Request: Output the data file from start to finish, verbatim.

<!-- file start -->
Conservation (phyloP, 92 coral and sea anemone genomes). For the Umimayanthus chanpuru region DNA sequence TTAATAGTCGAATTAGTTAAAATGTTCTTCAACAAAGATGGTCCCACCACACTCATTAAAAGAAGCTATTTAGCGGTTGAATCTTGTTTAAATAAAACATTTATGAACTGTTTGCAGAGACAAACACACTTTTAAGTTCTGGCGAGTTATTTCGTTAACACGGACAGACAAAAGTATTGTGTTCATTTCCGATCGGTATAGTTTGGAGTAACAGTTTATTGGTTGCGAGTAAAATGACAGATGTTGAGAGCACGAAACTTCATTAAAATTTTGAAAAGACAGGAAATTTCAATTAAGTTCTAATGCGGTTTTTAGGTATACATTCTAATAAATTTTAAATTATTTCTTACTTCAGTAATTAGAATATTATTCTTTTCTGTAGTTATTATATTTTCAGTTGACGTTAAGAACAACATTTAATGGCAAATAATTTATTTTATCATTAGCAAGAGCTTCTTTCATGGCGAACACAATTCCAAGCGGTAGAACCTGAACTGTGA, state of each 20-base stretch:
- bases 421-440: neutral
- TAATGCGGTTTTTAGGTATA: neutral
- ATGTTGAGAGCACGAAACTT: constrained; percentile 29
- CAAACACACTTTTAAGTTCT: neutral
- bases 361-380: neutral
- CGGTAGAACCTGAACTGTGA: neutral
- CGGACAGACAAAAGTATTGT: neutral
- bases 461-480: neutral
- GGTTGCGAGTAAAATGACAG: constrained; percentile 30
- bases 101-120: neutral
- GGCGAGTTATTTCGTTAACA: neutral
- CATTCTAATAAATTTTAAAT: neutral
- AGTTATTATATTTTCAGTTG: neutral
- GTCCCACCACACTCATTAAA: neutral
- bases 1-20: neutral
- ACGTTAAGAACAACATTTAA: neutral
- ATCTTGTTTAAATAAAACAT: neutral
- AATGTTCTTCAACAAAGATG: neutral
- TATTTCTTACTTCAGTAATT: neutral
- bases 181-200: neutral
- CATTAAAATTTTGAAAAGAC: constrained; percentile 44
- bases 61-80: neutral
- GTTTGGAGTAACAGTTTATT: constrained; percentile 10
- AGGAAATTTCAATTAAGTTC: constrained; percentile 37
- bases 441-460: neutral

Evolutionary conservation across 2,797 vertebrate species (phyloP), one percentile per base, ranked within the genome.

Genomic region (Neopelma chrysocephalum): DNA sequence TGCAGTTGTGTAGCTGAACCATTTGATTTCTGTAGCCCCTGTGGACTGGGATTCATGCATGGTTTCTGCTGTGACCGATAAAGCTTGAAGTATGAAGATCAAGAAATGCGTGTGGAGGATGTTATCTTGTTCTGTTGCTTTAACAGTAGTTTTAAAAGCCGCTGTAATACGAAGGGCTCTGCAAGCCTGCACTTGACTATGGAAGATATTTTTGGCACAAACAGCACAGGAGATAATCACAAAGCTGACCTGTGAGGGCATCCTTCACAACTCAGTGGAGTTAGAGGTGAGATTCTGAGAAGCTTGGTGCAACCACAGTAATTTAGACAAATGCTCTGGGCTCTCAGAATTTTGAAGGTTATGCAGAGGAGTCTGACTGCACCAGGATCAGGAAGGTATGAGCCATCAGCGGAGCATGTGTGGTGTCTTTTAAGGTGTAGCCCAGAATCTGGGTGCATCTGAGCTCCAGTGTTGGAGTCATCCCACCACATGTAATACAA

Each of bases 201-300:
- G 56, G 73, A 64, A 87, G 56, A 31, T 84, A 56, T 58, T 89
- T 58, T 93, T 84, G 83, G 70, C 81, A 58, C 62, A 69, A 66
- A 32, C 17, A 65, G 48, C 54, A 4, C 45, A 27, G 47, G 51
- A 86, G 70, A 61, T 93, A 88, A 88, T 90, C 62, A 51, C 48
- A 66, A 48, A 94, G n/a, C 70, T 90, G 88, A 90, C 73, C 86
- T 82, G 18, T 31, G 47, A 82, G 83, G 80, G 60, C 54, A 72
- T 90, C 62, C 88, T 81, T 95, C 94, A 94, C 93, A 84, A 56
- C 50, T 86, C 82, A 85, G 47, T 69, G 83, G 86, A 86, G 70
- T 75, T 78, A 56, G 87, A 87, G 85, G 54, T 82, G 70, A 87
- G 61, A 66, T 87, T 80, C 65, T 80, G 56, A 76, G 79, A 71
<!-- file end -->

Conservation (phyloP, 92 coral and sea anemone genomes). For the Umimayanthus chanpuru region DNA sequence TTAATAGTCGAATTAGTTAAAATGTTCTTCAACAAAGATGGTCCCACCACACTCATTAAAAGAAGCTATTTAGCGGTTGAATCTTGTTTAAATAAAACATTTATGAACTGTTTGCAGAGACAAACACACTTTTAAGTTCTGGCGAGTTATTTCGTTAACACGGACAGACAAAAGTATTGTGTTCATTTCCGATCGGTATAGTTTGGAGTAACAGTTTATTGGTTGCGAGTAAAATGACAGATGTTGAGAGCACGAAACTTCATTAAAATTTTGAAAAGACAGGAAATTTCAATTAAGTTCTAATGCGGTTTTTAGGTATACATTCTAATAAATTTTAAATTATTTCTTACTTCAGTAATTAGAATATTATTCTTTTCTGTAGTTATTATATTTTCAGTTGACGTTAAGAACAACATTTAATGGCAAATAATTTATTTTATCATTAGCAAGAGCTTCTTTCATGGCGAACACAATTCCAAGCGGTAGAACCTGAACTGTGA, state of each 20-base stretch:
- bases 421-440: neutral
- TAATGCGGTTTTTAGGTATA: neutral
- ATGTTGAGAGCACGAAACTT: constrained; percentile 29
- CAAACACACTTTTAAGTTCT: neutral
- bases 361-380: neutral
- CGGTAGAACCTGAACTGTGA: neutral
- CGGACAGACAAAAGTATTGT: neutral
- bases 461-480: neutral
- GGTTGCGAGTAAAATGACAG: constrained; percentile 30
- bases 101-120: neutral
- GGCGAGTTATTTCGTTAACA: neutral
- CATTCTAATAAATTTTAAAT: neutral
- AGTTATTATATTTTCAGTTG: neutral
- GTCCCACCACACTCATTAAA: neutral
- bases 1-20: neutral
- ACGTTAAGAACAACATTTAA: neutral
- ATCTTGTTTAAATAAAACAT: neutral
- AATGTTCTTCAACAAAGATG: neutral
- TATTTCTTACTTCAGTAATT: neutral
- bases 181-200: neutral
- CATTAAAATTTTGAAAAGAC: constrained; percentile 44
- bases 61-80: neutral
- GTTTGGAGTAACAGTTTATT: constrained; percentile 10
- AGGAAATTTCAATTAAGTTC: constrained; percentile 37
- bases 441-460: neutral

Evolutionary conservation across 2,797 vertebrate species (phyloP), one percentile per base, ranked within the genome.

Genomic region (Neopelma chrysocephalum): DNA sequence TGCAGTTGTGTAGCTGAACCATTTGATTTCTGTAGCCCCTGTGGACTGGGATTCATGCATGGTTTCTGCTGTGACCGATAAAGCTTGAAGTATGAAGATCAAGAAATGCGTGTGGAGGATGTTATCTTGTTCTGTTGCTTTAACAGTAGTTTTAAAAGCCGCTGTAATACGAAGGGCTCTGCAAGCCTGCACTTGACTATGGAAGATATTTTTGGCACAAACAGCACAGGAGATAATCACAAAGCTGACCTGTGAGGGCATCCTTCACAACTCAGTGGAGTTAGAGGTGAGATTCTGAGAAGCTTGGTGCAACCACAGTAATTTAGACAAATGCTCTGGGCTCTCAGAATTTTGAAGGTTATGCAGAGGAGTCTGACTGCACCAGGATCAGGAAGGTATGAGCCATCAGCGGAGCATGTGTGGTGTCTTTTAAGGTGTAGCCCAGAATCTGGGTGCATCTGAGCTCCAGTGTTGGAGTCATCCCACCACATGTAATACAA

Each of bases 201-300:
- G 56, G 73, A 64, A 87, G 56, A 31, T 84, A 56, T 58, T 89
- T 58, T 93, T 84, G 83, G 70, C 81, A 58, C 62, A 69, A 66
- A 32, C 17, A 65, G 48, C 54, A 4, C 45, A 27, G 47, G 51
- A 86, G 70, A 61, T 93, A 88, A 88, T 90, C 62, A 51, C 48
- A 66, A 48, A 94, G n/a, C 70, T 90, G 88, A 90, C 73, C 86
- T 82, G 18, T 31, G 47, A 82, G 83, G 80, G 60, C 54, A 72
- T 90, C 62, C 88, T 81, T 95, C 94, A 94, C 93, A 84, A 56
- C 50, T 86, C 82, A 85, G 47, T 69, G 83, G 86, A 86, G 70
- T 75, T 78, A 56, G 87, A 87, G 85, G 54, T 82, G 70, A 87
- G 61, A 66, T 87, T 80, C 65, T 80, G 56, A 76, G 79, A 71